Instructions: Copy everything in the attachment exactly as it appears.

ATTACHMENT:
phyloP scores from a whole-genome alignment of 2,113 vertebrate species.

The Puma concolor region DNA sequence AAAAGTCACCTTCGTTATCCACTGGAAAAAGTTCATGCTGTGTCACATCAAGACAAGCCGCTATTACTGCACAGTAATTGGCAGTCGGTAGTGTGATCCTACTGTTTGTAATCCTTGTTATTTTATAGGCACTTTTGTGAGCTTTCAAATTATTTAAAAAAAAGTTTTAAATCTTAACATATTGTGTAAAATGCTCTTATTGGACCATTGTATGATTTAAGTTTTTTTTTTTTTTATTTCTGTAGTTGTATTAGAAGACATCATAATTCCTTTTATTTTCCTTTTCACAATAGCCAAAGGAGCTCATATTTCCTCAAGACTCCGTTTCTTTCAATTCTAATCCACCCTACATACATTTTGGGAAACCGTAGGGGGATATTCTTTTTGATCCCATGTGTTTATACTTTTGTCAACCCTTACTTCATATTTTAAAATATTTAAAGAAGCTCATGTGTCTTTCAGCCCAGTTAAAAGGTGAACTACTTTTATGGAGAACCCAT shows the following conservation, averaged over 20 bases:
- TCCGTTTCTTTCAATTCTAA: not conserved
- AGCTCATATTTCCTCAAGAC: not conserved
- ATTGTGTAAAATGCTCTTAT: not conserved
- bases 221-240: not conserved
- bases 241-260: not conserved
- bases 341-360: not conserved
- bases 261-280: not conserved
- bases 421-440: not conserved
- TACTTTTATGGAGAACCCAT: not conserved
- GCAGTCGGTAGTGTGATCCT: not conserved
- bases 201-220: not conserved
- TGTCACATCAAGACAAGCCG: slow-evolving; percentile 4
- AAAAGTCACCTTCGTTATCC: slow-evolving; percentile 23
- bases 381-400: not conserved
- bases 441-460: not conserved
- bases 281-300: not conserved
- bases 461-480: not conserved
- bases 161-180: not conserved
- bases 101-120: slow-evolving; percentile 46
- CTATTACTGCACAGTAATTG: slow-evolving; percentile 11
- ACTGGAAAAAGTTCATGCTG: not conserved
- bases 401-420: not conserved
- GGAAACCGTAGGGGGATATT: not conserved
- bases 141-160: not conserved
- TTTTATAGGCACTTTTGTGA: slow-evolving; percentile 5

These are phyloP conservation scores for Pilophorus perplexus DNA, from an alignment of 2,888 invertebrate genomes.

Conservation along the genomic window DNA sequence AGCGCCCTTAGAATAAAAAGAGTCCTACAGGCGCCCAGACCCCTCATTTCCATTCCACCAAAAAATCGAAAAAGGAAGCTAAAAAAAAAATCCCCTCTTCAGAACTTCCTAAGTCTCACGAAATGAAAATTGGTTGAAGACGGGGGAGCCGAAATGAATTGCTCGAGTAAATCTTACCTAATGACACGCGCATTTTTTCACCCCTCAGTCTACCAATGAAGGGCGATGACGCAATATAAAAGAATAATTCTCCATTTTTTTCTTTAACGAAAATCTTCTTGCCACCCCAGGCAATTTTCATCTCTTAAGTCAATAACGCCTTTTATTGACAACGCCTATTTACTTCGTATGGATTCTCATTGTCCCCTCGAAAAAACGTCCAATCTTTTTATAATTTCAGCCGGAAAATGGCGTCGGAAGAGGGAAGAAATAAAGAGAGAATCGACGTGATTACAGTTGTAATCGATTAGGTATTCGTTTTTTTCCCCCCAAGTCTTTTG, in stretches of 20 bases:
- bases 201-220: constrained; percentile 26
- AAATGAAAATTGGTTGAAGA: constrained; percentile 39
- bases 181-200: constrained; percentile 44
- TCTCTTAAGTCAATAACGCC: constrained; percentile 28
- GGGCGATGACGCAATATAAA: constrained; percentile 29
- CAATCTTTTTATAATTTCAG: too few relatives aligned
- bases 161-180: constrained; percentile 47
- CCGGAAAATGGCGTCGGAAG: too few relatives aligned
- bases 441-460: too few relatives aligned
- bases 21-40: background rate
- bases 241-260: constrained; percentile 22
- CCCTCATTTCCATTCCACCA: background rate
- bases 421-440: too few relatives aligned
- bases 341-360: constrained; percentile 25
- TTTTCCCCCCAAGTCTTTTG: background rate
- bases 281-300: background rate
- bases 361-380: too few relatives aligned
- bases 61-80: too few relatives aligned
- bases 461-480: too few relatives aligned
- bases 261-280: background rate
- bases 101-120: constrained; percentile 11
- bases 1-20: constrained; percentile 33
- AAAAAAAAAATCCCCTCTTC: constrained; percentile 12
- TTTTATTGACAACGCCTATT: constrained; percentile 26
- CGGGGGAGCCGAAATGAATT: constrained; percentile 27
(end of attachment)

phyloP scores from a whole-genome alignment of 2,113 vertebrate species.

The Puma concolor region DNA sequence AAAAGTCACCTTCGTTATCCACTGGAAAAAGTTCATGCTGTGTCACATCAAGACAAGCCGCTATTACTGCACAGTAATTGGCAGTCGGTAGTGTGATCCTACTGTTTGTAATCCTTGTTATTTTATAGGCACTTTTGTGAGCTTTCAAATTATTTAAAAAAAAGTTTTAAATCTTAACATATTGTGTAAAATGCTCTTATTGGACCATTGTATGATTTAAGTTTTTTTTTTTTTTATTTCTGTAGTTGTATTAGAAGACATCATAATTCCTTTTATTTTCCTTTTCACAATAGCCAAAGGAGCTCATATTTCCTCAAGACTCCGTTTCTTTCAATTCTAATCCACCCTACATACATTTTGGGAAACCGTAGGGGGATATTCTTTTTGATCCCATGTGTTTATACTTTTGTCAACCCTTACTTCATATTTTAAAATATTTAAAGAAGCTCATGTGTCTTTCAGCCCAGTTAAAAGGTGAACTACTTTTATGGAGAACCCAT shows the following conservation, averaged over 20 bases:
- TCCGTTTCTTTCAATTCTAA: not conserved
- AGCTCATATTTCCTCAAGAC: not conserved
- ATTGTGTAAAATGCTCTTAT: not conserved
- bases 221-240: not conserved
- bases 241-260: not conserved
- bases 341-360: not conserved
- bases 261-280: not conserved
- bases 421-440: not conserved
- TACTTTTATGGAGAACCCAT: not conserved
- GCAGTCGGTAGTGTGATCCT: not conserved
- bases 201-220: not conserved
- TGTCACATCAAGACAAGCCG: slow-evolving; percentile 4
- AAAAGTCACCTTCGTTATCC: slow-evolving; percentile 23
- bases 381-400: not conserved
- bases 441-460: not conserved
- bases 281-300: not conserved
- bases 461-480: not conserved
- bases 161-180: not conserved
- bases 101-120: slow-evolving; percentile 46
- CTATTACTGCACAGTAATTG: slow-evolving; percentile 11
- ACTGGAAAAAGTTCATGCTG: not conserved
- bases 401-420: not conserved
- GGAAACCGTAGGGGGATATT: not conserved
- bases 141-160: not conserved
- TTTTATAGGCACTTTTGTGA: slow-evolving; percentile 5

These are phyloP conservation scores for Pilophorus perplexus DNA, from an alignment of 2,888 invertebrate genomes.

Conservation along the genomic window DNA sequence AGCGCCCTTAGAATAAAAAGAGTCCTACAGGCGCCCAGACCCCTCATTTCCATTCCACCAAAAAATCGAAAAAGGAAGCTAAAAAAAAAATCCCCTCTTCAGAACTTCCTAAGTCTCACGAAATGAAAATTGGTTGAAGACGGGGGAGCCGAAATGAATTGCTCGAGTAAATCTTACCTAATGACACGCGCATTTTTTCACCCCTCAGTCTACCAATGAAGGGCGATGACGCAATATAAAAGAATAATTCTCCATTTTTTTCTTTAACGAAAATCTTCTTGCCACCCCAGGCAATTTTCATCTCTTAAGTCAATAACGCCTTTTATTGACAACGCCTATTTACTTCGTATGGATTCTCATTGTCCCCTCGAAAAAACGTCCAATCTTTTTATAATTTCAGCCGGAAAATGGCGTCGGAAGAGGGAAGAAATAAAGAGAGAATCGACGTGATTACAGTTGTAATCGATTAGGTATTCGTTTTTTTCCCCCCAAGTCTTTTG, in stretches of 20 bases:
- bases 201-220: constrained; percentile 26
- AAATGAAAATTGGTTGAAGA: constrained; percentile 39
- bases 181-200: constrained; percentile 44
- TCTCTTAAGTCAATAACGCC: constrained; percentile 28
- GGGCGATGACGCAATATAAA: constrained; percentile 29
- CAATCTTTTTATAATTTCAG: too few relatives aligned
- bases 161-180: constrained; percentile 47
- CCGGAAAATGGCGTCGGAAG: too few relatives aligned
- bases 441-460: too few relatives aligned
- bases 21-40: background rate
- bases 241-260: constrained; percentile 22
- CCCTCATTTCCATTCCACCA: background rate
- bases 421-440: too few relatives aligned
- bases 341-360: constrained; percentile 25
- TTTTCCCCCCAAGTCTTTTG: background rate
- bases 281-300: background rate
- bases 361-380: too few relatives aligned
- bases 61-80: too few relatives aligned
- bases 461-480: too few relatives aligned
- bases 261-280: background rate
- bases 101-120: constrained; percentile 11
- bases 1-20: constrained; percentile 33
- AAAAAAAAAATCCCCTCTTC: constrained; percentile 12
- TTTTATTGACAACGCCTATT: constrained; percentile 26
- CGGGGGAGCCGAAATGAATT: constrained; percentile 27